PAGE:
Saturday’s good reading and listening for the weekendJul 17, 2021
What people in other forums are saying about public policy
The pandemic’s progress
There has been no shortage of media coverage about the Sydney outbreak: it’s serious. As David Speers writes, the New South Wales and Commonwealth governments acknowledged that the virus is far more infectious than previous strains, but acted as though it isn’t. Just as the New South Wales Government was slow in imposing restrictions, it has been half-hearted and muddled in their design. Anne Davies points out in The Guardian that the New South Wales Government has refused to define “essential workers” and has left retail businesses to decide for themselves whether to open: Words fail Berejiklian government as ‘essential’ NSW workers remain a mystery.
A naïve view is that retailers would welcome such freedom, but as Paul Zahra of the Australian Retailers’ Association stressed in an interview on ABC RN Breakfast, businesses want clear rules. Most businesspeople probably want to act responsibly, but what is a retailer going to do if one of its big competitors opens? Davies points out that retail giant Harvey Norman, for example, is carrying full-page advertisements for people to come and shop. As Zacharias Szumer points out in Jacobin, Gerry Harvey has done well out of Covid-19 and governments’ policies in response to the virus.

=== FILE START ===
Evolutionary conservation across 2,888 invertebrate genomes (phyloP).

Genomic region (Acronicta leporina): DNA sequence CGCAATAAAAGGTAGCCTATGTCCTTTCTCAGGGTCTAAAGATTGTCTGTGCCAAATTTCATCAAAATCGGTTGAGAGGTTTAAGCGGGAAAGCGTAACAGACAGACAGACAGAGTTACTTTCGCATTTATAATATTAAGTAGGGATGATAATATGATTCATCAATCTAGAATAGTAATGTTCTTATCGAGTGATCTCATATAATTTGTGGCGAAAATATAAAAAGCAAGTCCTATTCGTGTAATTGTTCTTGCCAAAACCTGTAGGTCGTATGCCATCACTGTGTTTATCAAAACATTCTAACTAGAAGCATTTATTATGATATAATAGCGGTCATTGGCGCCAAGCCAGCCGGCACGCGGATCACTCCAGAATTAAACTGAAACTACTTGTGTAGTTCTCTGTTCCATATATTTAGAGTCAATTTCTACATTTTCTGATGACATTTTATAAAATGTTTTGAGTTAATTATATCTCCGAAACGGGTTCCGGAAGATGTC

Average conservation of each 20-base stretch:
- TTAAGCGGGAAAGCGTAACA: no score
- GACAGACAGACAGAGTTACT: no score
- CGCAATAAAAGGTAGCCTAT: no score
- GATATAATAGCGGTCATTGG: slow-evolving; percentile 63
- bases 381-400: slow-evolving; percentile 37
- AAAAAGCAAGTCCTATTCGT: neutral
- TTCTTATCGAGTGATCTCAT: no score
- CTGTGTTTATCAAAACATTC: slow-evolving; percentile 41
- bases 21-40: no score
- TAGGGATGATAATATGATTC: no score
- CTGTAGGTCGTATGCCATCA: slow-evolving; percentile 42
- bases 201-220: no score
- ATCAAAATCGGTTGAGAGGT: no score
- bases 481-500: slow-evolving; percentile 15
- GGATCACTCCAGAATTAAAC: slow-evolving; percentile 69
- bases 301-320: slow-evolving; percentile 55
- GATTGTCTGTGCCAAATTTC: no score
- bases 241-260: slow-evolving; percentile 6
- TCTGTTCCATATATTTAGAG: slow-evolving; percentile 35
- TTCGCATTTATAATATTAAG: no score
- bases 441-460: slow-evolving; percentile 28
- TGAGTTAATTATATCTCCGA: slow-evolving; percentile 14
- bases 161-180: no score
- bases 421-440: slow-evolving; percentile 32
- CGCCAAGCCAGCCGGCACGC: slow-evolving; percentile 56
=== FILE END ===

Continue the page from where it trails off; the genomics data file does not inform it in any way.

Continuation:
The graph below confirms that this outbreak has broken our good run in the eight months since the major Victorian outbreak was finally brought under control last October
At this stage we have to be sceptical about any notion that it will soon be under control. In spite of better contact-tracing, the trajectory of this outbreak looks very similar to that of Melbourne’s big outbreak. The graph below shows Victoria’s (essentially Melbourne’s) daily cases in 2020 from the time the first locally-transmitted case was detected, up to the daily peak of 723 cases 53 days later. Superimposed on a blue line is the same series for New South Wales (essentially Sydney) this year. We have used a logarithmic scale to illustrate the similarity: maybe it’s flattening but five days’ data does not constitute a trend. The most sobering figure from Victoria is that it took 145 days of strong restrictions before there was a clear run of zero cases.
Worse, it’s no longer a Sydney outbreak, or even a New South Wales outbreak. Because New South Wales had inadequate regulations applying to removalists travelling interstate, Victoria is once again having to lock down because of lax controls in other states.
At worst, we could be facing a tough lockdown in all four eastern states and territories, because the New South Wales Government was reluctant to be seen doing anything that the Victorian Government had done, and believed that letting the virus spread was somehow in the interests of “the economy”. Could it be, as John Quiggin and Richard Holden ask in The Conversation, that policy makers are still framing the problems in terms of “health vs the economy”, because they don’t understand even the basic mathematics of compound growth?
Morrison’s tantrum and vaccination advice
In deciding whether and when to get vaccinated, a rational approach is to weigh the relative risk of blood clotting associated with the AstraZeneca vaccine against the risk of illness and death associated with Covid-19. When the amount of virus circulating increases, that relative risk changes in favour of taking the AstraZeneca vaccine.